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WIC Changes 

A new voucher from A federal nutrition program could mean healthier choices for Louisiana women and infants in 2010

click to enlarge Adib Ghanem, owner of Brothers Discount Market in Central City, has beefed up the fresh produce offerings at his corner store in accordance with WIC regulations. - PHOTO BY CHERYL GERBER
  • Photo by Cheryl Gerber
  • Adib Ghanem, owner of Brothers Discount Market in Central City, has beefed up the fresh produce offerings at his corner store in accordance with WIC regulations.

Fresh fruits, vegetables and bread are among the new food items making their way into the diets of New Orleans' roughly 24,000 participants in the U.S. Department of Agriculture's Supplemental Nutrition Program for Women, Infants and Children (WIC). This September, along with several other new changes to WIC's food packages, a new separate voucher began subsidizing $8 to $10 per month in fresh produce for each low-income mother, dependent on the amount she breastfeeds, as well as $6 for each child.

  This may not sound like much, but Marie Dalme, chief dietician at New Orleans Children's Hospital, is thrilled with WIC's many new changes. Dalme, who estimates 85 percent of her child patients use WIC, says, "It's hard to make healthy choices on a low income. You may be wary of foods that spoil. You worry they'll go bad before you eat them, so you don't buy fresh fruits and vegetables. Now WIC recipients will at least have vegetables in their homes.

  "It's especially great that these new vouchers don't dictate what produce you have to get," Dalme adds. "People can get what they prefer."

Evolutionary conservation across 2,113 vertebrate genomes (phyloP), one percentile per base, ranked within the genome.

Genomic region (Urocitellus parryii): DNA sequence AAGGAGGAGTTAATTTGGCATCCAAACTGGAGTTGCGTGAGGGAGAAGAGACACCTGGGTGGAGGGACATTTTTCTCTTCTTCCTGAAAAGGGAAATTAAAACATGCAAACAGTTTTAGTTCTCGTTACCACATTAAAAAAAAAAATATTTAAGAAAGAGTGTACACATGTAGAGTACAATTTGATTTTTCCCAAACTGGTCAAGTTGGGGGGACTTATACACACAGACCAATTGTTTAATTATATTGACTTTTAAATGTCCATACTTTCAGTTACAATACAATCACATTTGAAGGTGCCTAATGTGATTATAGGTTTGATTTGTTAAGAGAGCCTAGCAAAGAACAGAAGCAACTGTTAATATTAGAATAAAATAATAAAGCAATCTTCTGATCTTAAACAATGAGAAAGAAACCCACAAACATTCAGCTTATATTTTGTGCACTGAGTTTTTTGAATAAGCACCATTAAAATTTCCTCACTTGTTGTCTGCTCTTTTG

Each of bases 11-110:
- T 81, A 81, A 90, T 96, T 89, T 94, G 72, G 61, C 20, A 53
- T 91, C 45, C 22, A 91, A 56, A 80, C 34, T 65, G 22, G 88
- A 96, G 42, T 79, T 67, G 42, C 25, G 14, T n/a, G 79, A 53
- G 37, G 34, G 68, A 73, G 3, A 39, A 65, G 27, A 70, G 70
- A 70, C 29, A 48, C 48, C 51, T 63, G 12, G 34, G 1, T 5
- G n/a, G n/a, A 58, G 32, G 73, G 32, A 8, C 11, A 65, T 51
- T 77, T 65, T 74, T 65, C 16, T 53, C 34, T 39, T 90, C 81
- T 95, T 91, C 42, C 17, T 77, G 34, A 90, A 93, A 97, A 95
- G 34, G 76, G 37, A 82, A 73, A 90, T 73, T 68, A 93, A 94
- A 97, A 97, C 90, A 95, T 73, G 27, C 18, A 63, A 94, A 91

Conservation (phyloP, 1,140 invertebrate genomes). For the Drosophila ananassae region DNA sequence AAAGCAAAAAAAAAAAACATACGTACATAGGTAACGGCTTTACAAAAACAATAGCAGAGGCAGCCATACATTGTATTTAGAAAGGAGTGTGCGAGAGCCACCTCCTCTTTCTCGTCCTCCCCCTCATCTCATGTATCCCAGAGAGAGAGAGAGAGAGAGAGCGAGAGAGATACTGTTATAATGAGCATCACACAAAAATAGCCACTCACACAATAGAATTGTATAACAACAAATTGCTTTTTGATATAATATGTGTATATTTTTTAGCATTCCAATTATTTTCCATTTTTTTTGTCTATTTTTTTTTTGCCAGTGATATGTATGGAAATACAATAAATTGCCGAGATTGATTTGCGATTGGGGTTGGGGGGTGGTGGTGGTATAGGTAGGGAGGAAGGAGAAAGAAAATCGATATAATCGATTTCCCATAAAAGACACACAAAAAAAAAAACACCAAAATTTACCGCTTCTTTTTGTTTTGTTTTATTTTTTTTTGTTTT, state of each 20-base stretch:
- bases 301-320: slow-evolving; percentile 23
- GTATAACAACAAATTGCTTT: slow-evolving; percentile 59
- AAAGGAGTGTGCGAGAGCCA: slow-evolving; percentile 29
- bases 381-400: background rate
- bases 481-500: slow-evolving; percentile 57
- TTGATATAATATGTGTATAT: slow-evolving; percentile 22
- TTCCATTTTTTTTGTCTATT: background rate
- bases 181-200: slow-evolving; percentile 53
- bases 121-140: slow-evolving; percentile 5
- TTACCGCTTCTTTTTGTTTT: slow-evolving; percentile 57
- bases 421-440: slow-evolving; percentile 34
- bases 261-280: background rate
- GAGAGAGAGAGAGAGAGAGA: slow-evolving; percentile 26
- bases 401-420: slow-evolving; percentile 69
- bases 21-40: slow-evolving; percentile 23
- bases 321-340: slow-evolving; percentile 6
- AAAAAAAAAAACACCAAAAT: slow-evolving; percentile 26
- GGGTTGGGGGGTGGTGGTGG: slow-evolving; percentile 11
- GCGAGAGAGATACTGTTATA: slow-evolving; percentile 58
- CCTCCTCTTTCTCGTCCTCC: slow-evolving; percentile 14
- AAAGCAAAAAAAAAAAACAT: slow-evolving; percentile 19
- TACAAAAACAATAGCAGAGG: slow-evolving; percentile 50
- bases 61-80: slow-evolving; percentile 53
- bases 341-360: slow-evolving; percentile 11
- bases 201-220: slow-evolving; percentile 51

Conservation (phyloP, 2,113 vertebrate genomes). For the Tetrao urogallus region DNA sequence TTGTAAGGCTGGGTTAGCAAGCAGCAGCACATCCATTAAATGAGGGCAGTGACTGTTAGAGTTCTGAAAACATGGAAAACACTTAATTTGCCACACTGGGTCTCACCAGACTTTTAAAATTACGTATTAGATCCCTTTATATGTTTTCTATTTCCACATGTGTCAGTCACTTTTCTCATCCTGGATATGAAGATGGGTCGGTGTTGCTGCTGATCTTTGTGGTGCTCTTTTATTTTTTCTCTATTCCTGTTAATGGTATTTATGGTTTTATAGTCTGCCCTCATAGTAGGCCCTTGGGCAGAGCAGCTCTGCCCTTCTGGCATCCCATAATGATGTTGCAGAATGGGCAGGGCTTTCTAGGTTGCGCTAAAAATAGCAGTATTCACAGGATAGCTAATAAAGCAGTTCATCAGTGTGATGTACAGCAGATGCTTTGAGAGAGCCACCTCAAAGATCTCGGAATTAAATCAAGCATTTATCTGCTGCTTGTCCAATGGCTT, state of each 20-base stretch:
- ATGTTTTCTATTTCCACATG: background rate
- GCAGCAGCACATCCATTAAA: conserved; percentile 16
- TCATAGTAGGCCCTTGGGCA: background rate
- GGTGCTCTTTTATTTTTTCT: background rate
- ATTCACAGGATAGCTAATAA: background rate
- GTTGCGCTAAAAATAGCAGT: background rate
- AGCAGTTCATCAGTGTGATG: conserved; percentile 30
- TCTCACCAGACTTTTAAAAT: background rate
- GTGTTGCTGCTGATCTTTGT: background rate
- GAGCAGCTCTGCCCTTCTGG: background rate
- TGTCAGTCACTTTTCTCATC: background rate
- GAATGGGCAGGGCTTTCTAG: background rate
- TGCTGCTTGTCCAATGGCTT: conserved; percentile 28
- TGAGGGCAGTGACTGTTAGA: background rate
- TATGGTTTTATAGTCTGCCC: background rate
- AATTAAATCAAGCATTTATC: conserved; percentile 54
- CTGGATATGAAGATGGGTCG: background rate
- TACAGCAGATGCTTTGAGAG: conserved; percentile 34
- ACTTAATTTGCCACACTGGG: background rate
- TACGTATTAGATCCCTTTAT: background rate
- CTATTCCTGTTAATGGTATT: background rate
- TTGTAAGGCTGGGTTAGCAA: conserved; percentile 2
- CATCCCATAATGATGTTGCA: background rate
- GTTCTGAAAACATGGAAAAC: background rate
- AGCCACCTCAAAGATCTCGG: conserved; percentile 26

Keisha Johnson, 35, and Willie Deese, 36, started receiving WIC in September while living in Mississippi. Recently relocated to New Orleans, Johnson is partially breastfeeding her infant, and says WIC pays for all the condensed milk needed to supplement her child's diet, an amount Deese estimates at nearly $250 per month. The new voucher buys anything in the produce section, even pre-cut vegetable packages, bagged salads and fruit in plastic containers. The only exempt vegetable is the white potato — though the voucher does cover sweet potatoes. Denise Harris, assistant chief of nutrition services in the Office of Public Health at the Louisiana Department of Health and Hospitals, the organization that administers the WIC program in Louisiana, explains, "The USDA studied the population and found vegetable intake sorely lacking — except in regard to white potatoes. Everyone eats enough potatoes, it turned out. So WIC concentrated its efforts on other vegetables. Sweet potatoes happen to have essential vitamin A."

  WIC's new enhanced food packages also are meant as an incentive for low-income mothers to initiate and continue breastfeeding, even if they don't breastfeed exclusively. WIC now uses the amount of breastfeeding in a family to delineate who receives what, and how much. Pregnant, partially and completely breastfeeding women now receive peanut butter, for instance. And while all infants now get pureed fruits and vegetables, exclusively breastfed infants receive pureed meats as well. Whole grains have also been added in the form of brown rice, bread and farina for prenatal and breastfeeding women and children one to five years old.

  Unlike food stamps, WIC's supplemental food packages are prescribed to target specific nutritional areas during specific human developmental stages. So for the first time WIC is now offering substitutions and healthier alternatives to some of its regular items: participants with wheat allergies can substitute brown rice for bread, and canned salmon is now offered as a substitute for tuna. In a nod to lower-fat options as well, low-fat cheese is now optional, and cow's milk can be swapped for soymilk. WIC has also completely eliminated juice for infants six to 12 months of age, replacing these nutritionally questionable beverages with roughly 32 jars of fruits and veggies per month.